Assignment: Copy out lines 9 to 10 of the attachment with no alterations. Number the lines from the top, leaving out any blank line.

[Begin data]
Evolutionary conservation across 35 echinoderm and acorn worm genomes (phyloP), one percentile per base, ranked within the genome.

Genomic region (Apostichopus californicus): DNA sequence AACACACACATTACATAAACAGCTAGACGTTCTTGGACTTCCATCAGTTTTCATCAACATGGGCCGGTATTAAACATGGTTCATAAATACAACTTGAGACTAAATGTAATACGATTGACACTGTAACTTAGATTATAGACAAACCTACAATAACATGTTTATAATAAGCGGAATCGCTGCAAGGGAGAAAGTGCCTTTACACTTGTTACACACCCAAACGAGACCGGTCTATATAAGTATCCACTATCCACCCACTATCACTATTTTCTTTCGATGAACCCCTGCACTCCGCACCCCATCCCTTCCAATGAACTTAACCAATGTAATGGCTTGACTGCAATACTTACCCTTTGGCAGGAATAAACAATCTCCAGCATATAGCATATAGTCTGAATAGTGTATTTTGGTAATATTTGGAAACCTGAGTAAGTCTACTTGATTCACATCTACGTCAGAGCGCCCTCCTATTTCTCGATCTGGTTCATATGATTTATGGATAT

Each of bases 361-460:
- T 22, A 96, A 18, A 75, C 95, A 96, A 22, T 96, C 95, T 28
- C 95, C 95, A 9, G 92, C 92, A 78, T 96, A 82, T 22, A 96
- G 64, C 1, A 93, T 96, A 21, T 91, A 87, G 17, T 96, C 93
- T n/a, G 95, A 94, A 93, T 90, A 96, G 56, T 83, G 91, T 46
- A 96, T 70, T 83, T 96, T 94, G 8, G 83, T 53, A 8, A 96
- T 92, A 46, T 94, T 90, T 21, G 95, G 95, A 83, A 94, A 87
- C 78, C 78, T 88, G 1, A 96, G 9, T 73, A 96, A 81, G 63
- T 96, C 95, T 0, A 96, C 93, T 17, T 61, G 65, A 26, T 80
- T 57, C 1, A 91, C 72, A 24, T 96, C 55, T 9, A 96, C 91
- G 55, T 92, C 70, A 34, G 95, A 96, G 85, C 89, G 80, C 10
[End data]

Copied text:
- T 92, A 46, T 94, T 90, T 21, G 95, G 95, A 83, A 94, A 87
- C 78, C 78, T 88, G 1, A 96, G 9, T 73, A 96, A 81, G 63